Claire Fiddian-Green is the President & CEO of the Richard M. Fairbanks Foundation.

COVID-19 and the global response to address the spread of the disease have impacted people everywhere. Hundreds of thousands have become ill and, as of March 23, the number of deaths exceeds 16,000. Unfortunately, we know these figures will only increase over the coming weeks and more lives will be lost to the disease. In addition, the economic consequences of COVID-19 are already severe and will continue to worsen. As people hunker down at home and businesses slow down or close, The Wall Street Journal projected that applications for unemployment benefits in the U.S. could exceed 2 million by next week. The country will lose trillions of dollars in economic output, and trillions of dollars in government debt will be necessary to help Americans weather the effects of this public health and economic tsunami.

It may be too soon to be searching for silver linings, however, two consequences of the seismic changes that the novel coronavirus has wrought in all of our lives are worth noting.

First, regulations are relaxing as health systems, corporations, schools, and the public sector – along with every other organization – adapt to the need for social distancing through remote learning and working. We will soon know whether these regulations provided necessary safeguards for people or whether they were a stranglehold on innovation that we will discover we can no longer abide.

Take telehealth, for example. Until a week ago, Medicare telehealth coverage was fairly limited, but the Centers for Medicare & Medicaid Services (CMS) has relaxed licensing requirements on an emergency basis and will now reimburse telehealth office visits as well as healthcare services provided by nurse practitioners, licensed clinical social workers, and other providers, in addition to doctors. The convenience of visiting with a medical professional remotely may be so significant that there are widespread calls for making this temporary provision permanent once we move beyond the need for social distancing. Such a change could trigger further innovations in how healthcare is delivered, including in communities that face chronic shortages of nurses and primary care physicians.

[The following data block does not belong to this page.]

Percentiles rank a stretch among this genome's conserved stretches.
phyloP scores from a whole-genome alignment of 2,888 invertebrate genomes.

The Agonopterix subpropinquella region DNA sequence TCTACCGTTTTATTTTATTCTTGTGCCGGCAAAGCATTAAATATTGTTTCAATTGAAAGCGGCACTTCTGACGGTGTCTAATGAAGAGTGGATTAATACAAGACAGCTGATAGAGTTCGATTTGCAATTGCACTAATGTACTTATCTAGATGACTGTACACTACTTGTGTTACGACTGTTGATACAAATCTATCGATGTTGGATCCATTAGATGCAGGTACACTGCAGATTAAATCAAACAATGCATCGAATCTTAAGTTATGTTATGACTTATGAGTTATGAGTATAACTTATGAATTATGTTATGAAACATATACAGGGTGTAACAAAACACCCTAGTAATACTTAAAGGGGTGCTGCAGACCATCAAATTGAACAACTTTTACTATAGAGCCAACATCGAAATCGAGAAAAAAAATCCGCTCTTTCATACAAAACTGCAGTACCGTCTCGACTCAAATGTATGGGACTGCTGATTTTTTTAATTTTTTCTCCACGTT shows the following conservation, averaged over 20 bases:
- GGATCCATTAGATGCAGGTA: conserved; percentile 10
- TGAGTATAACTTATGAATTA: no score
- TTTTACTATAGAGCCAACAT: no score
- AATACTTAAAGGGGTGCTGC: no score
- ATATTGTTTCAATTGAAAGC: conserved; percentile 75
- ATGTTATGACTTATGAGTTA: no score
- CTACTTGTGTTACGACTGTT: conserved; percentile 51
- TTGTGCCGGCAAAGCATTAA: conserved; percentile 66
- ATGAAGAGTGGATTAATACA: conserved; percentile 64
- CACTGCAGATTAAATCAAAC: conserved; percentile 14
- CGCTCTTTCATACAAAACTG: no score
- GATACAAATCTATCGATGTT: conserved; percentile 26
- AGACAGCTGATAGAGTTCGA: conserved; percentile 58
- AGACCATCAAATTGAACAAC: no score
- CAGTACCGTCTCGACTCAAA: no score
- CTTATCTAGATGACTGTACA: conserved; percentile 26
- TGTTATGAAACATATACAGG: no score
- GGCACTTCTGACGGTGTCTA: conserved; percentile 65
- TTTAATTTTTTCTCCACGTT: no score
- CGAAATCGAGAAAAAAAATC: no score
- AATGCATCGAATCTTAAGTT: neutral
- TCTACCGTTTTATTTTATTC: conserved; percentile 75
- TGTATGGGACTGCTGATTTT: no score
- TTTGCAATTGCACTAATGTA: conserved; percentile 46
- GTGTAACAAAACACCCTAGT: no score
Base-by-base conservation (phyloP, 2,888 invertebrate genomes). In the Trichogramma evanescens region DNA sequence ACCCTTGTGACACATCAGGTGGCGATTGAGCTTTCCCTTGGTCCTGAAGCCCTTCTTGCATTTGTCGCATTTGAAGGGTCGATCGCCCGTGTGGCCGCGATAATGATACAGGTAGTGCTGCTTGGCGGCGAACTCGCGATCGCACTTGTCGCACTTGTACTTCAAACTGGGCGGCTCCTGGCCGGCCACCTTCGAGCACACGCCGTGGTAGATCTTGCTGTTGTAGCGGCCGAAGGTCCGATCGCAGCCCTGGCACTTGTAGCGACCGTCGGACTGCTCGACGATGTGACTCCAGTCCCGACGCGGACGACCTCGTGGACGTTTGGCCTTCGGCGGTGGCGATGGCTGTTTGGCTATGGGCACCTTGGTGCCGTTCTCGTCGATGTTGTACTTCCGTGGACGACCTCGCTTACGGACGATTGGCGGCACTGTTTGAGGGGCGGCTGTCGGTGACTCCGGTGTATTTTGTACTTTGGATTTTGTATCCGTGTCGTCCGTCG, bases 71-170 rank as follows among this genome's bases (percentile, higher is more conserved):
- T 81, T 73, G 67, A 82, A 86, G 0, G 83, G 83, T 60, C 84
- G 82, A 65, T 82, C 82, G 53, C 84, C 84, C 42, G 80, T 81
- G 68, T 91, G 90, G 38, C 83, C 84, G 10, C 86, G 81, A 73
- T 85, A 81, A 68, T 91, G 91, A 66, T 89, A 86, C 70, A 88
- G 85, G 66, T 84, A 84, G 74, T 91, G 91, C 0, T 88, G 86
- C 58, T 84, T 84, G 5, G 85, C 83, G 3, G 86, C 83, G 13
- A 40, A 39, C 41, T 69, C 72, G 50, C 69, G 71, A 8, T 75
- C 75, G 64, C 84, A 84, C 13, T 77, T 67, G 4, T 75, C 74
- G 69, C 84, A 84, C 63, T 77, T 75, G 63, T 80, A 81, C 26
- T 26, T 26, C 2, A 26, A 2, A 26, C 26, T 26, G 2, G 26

Second, as the Greek philosopher Plato wrote, necessity is the mother of invention. As those with COVID-19 symptoms self-isolate and much of the rest of the world works and learns from home via video conference call and instant messaging, innovators will step into the breach to find solutions to the inevitable challenges that will arise. For example, e-learning for children is impossible if their home has no internet service. School officials in South Bend, IN, recently addressed this challenge by turning 20 unused school buses into traveling hotspots, through which students can access WiFi. In addition, the shift to e-learning could have a profound impact on how we think about school staffing models and approaches to teaching in K-12 as well as in higher education.

We are in the midst of a global public health and economic crisis and we aren’t yet out of the woods. The adaptations we will all be forced to make may cause traditional operating models to be disrupted and new solutions to complex challenges to emerge. With hard work and good timing, innovators in every sector could arise to help mitigate the profound and negative consequences of COVID-19.

Additional Posts

Why Lowering Nicotine in Cigarettes Could Help Save Hoosier Lives

Reducing the amount of nicotine in cigarettes may lead some current smokers to smoke more – at least in the short term. But there’s also evidence that reducing nicotine in cigarettes can help reduce smoking.

Tobacco 21 and the Military—Old Enough to Fight but Not Old Enough to Smoke?

Alex Cohen is the Director of Learning and Evaluation for the Richard M. Fairbanks Foundation. Smoking remains the leading cause of preventable death nationwide. In Indiana, which has among the highest smoking rates in the U.S., an estimated 11,000 people die each year from smoking. While smoking-related illnesses generally occur in older ages, smoking starts […]